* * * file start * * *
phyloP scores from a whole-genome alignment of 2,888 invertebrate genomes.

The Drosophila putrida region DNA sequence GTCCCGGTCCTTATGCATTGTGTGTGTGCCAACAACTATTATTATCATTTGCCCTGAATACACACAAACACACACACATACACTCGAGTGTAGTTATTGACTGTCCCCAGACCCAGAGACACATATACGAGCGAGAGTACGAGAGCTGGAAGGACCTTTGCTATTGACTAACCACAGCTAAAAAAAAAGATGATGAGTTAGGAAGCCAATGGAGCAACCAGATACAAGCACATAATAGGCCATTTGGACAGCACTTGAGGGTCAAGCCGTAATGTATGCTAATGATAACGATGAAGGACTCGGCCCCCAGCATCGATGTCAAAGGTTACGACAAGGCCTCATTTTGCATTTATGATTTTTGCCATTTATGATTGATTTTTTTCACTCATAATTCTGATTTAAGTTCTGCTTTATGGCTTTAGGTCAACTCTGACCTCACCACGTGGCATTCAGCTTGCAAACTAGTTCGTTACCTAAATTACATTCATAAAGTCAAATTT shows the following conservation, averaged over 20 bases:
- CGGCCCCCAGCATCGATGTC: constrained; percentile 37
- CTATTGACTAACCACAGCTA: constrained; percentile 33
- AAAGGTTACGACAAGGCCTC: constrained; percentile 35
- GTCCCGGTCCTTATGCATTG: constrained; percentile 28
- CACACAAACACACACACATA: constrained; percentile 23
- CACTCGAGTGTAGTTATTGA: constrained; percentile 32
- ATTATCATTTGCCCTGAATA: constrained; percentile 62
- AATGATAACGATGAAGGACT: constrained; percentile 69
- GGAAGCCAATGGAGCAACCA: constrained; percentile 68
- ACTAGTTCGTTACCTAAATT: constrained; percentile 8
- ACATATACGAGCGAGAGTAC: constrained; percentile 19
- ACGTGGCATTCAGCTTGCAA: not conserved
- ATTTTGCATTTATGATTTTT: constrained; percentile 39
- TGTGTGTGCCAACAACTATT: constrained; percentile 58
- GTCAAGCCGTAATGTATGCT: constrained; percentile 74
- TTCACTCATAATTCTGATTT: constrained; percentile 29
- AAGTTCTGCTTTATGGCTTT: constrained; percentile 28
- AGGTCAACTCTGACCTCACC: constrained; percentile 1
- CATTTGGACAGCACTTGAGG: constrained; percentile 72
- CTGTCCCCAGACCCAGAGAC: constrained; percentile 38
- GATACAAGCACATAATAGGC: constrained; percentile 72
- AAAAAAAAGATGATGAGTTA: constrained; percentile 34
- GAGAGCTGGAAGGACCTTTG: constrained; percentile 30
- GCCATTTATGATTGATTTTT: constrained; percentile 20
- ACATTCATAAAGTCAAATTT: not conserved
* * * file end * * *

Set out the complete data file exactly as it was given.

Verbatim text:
phyloP scores from a whole-genome alignment of 2,888 invertebrate genomes.

The Drosophila putrida region DNA sequence GTCCCGGTCCTTATGCATTGTGTGTGTGCCAACAACTATTATTATCATTTGCCCTGAATACACACAAACACACACACATACACTCGAGTGTAGTTATTGACTGTCCCCAGACCCAGAGACACATATACGAGCGAGAGTACGAGAGCTGGAAGGACCTTTGCTATTGACTAACCACAGCTAAAAAAAAAGATGATGAGTTAGGAAGCCAATGGAGCAACCAGATACAAGCACATAATAGGCCATTTGGACAGCACTTGAGGGTCAAGCCGTAATGTATGCTAATGATAACGATGAAGGACTCGGCCCCCAGCATCGATGTCAAAGGTTACGACAAGGCCTCATTTTGCATTTATGATTTTTGCCATTTATGATTGATTTTTTTCACTCATAATTCTGATTTAAGTTCTGCTTTATGGCTTTAGGTCAACTCTGACCTCACCACGTGGCATTCAGCTTGCAAACTAGTTCGTTACCTAAATTACATTCATAAAGTCAAATTT shows the following conservation, averaged over 20 bases:
- CGGCCCCCAGCATCGATGTC: constrained; percentile 37
- CTATTGACTAACCACAGCTA: constrained; percentile 33
- AAAGGTTACGACAAGGCCTC: constrained; percentile 35
- GTCCCGGTCCTTATGCATTG: constrained; percentile 28
- CACACAAACACACACACATA: constrained; percentile 23
- CACTCGAGTGTAGTTATTGA: constrained; percentile 32
- ATTATCATTTGCCCTGAATA: constrained; percentile 62
- AATGATAACGATGAAGGACT: constrained; percentile 69
- GGAAGCCAATGGAGCAACCA: constrained; percentile 68
- ACTAGTTCGTTACCTAAATT: constrained; percentile 8
- ACATATACGAGCGAGAGTAC: constrained; percentile 19
- ACGTGGCATTCAGCTTGCAA: not conserved
- ATTTTGCATTTATGATTTTT: constrained; percentile 39
- TGTGTGTGCCAACAACTATT: constrained; percentile 58
- GTCAAGCCGTAATGTATGCT: constrained; percentile 74
- TTCACTCATAATTCTGATTT: constrained; percentile 29
- AAGTTCTGCTTTATGGCTTT: constrained; percentile 28
- AGGTCAACTCTGACCTCACC: constrained; percentile 1
- CATTTGGACAGCACTTGAGG: constrained; percentile 72
- CTGTCCCCAGACCCAGAGAC: constrained; percentile 38
- GATACAAGCACATAATAGGC: constrained; percentile 72
- AAAAAAAAGATGATGAGTTA: constrained; percentile 34
- GAGAGCTGGAAGGACCTTTG: constrained; percentile 30
- GCCATTTATGATTGATTTTT: constrained; percentile 20
- ACATTCATAAAGTCAAATTT: not conserved